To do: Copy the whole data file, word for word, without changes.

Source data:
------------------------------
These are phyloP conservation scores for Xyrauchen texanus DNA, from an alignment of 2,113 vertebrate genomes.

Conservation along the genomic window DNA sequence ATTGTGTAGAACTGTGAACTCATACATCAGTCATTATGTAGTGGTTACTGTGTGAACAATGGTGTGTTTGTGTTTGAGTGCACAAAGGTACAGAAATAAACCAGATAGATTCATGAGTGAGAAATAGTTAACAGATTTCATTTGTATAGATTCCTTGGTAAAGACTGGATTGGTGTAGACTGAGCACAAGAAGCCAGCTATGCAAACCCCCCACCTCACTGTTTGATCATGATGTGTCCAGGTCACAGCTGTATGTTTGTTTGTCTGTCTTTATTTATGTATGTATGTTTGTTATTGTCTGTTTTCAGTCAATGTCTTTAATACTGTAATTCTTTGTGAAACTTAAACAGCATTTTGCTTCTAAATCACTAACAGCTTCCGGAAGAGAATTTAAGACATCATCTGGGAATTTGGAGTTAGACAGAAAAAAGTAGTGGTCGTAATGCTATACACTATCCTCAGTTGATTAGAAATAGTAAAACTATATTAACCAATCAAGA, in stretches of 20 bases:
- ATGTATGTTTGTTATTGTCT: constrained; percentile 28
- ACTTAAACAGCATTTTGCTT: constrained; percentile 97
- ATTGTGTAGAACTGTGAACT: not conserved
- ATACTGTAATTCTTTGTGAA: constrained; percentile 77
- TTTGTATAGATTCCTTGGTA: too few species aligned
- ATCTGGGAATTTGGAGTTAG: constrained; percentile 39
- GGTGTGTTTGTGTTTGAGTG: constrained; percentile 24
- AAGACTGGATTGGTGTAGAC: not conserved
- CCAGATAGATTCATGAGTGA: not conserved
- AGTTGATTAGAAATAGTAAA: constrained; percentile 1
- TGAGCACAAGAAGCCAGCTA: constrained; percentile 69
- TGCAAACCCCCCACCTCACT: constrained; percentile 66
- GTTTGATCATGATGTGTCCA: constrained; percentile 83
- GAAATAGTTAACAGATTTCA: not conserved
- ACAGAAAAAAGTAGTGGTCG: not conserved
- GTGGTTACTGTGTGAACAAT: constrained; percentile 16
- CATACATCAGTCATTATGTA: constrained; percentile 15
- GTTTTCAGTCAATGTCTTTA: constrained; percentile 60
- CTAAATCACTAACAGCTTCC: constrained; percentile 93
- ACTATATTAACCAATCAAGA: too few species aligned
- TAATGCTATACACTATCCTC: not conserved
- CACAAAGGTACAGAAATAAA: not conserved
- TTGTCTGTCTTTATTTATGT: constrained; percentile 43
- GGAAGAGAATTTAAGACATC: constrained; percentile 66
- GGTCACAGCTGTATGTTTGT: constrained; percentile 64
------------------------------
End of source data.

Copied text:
These are phyloP conservation scores for Xyrauchen texanus DNA, from an alignment of 2,113 vertebrate genomes.

Conservation along the genomic window DNA sequence ATTGTGTAGAACTGTGAACTCATACATCAGTCATTATGTAGTGGTTACTGTGTGAACAATGGTGTGTTTGTGTTTGAGTGCACAAAGGTACAGAAATAAACCAGATAGATTCATGAGTGAGAAATAGTTAACAGATTTCATTTGTATAGATTCCTTGGTAAAGACTGGATTGGTGTAGACTGAGCACAAGAAGCCAGCTATGCAAACCCCCCACCTCACTGTTTGATCATGATGTGTCCAGGTCACAGCTGTATGTTTGTTTGTCTGTCTTTATTTATGTATGTATGTTTGTTATTGTCTGTTTTCAGTCAATGTCTTTAATACTGTAATTCTTTGTGAAACTTAAACAGCATTTTGCTTCTAAATCACTAACAGCTTCCGGAAGAGAATTTAAGACATCATCTGGGAATTTGGAGTTAGACAGAAAAAAGTAGTGGTCGTAATGCTATACACTATCCTCAGTTGATTAGAAATAGTAAAACTATATTAACCAATCAAGA, in stretches of 20 bases:
- ATGTATGTTTGTTATTGTCT: constrained; percentile 28
- ACTTAAACAGCATTTTGCTT: constrained; percentile 97
- ATTGTGTAGAACTGTGAACT: not conserved
- ATACTGTAATTCTTTGTGAA: constrained; percentile 77
- TTTGTATAGATTCCTTGGTA: too few species aligned
- ATCTGGGAATTTGGAGTTAG: constrained; percentile 39
- GGTGTGTTTGTGTTTGAGTG: constrained; percentile 24
- AAGACTGGATTGGTGTAGAC: not conserved
- CCAGATAGATTCATGAGTGA: not conserved
- AGTTGATTAGAAATAGTAAA: constrained; percentile 1
- TGAGCACAAGAAGCCAGCTA: constrained; percentile 69
- TGCAAACCCCCCACCTCACT: constrained; percentile 66
- GTTTGATCATGATGTGTCCA: constrained; percentile 83
- GAAATAGTTAACAGATTTCA: not conserved
- ACAGAAAAAAGTAGTGGTCG: not conserved
- GTGGTTACTGTGTGAACAAT: constrained; percentile 16
- CATACATCAGTCATTATGTA: constrained; percentile 15
- GTTTTCAGTCAATGTCTTTA: constrained; percentile 60
- CTAAATCACTAACAGCTTCC: constrained; percentile 93
- ACTATATTAACCAATCAAGA: too few species aligned
- TAATGCTATACACTATCCTC: not conserved
- CACAAAGGTACAGAAATAAA: not conserved
- TTGTCTGTCTTTATTTATGT: constrained; percentile 43
- GGAAGAGAATTTAAGACATC: constrained; percentile 66
- GGTCACAGCTGTATGTTTGT: constrained; percentile 64